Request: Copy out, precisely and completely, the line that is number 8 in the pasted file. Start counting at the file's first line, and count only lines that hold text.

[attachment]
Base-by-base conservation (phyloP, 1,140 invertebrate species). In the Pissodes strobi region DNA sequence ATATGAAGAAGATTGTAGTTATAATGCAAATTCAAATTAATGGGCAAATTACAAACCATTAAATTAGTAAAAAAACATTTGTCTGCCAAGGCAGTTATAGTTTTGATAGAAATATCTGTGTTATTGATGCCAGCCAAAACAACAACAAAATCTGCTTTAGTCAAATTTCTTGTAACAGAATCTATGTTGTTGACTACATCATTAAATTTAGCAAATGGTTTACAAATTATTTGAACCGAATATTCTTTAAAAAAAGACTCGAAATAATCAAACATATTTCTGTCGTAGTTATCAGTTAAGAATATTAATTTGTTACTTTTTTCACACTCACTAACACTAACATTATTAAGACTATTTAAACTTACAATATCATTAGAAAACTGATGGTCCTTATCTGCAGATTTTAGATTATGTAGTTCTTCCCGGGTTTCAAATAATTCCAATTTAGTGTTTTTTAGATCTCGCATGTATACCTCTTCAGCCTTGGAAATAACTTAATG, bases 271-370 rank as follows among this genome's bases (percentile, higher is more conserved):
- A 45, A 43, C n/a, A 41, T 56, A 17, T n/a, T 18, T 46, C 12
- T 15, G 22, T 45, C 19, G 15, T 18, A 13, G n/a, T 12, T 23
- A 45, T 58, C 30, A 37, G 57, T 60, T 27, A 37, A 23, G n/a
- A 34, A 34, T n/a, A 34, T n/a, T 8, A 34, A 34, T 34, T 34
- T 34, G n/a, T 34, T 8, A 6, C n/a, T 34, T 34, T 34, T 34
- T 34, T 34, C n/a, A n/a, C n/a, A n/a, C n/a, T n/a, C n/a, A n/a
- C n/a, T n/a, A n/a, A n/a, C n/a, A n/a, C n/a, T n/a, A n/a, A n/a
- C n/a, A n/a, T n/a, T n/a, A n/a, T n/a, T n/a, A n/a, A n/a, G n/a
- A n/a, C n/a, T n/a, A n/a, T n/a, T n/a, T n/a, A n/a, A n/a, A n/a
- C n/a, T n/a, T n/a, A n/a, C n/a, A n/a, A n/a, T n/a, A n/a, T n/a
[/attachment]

- C n/a, T n/a, A n/a, A n/a, C n/a, A n/a, C n/a, T n/a, A n/a, A n/a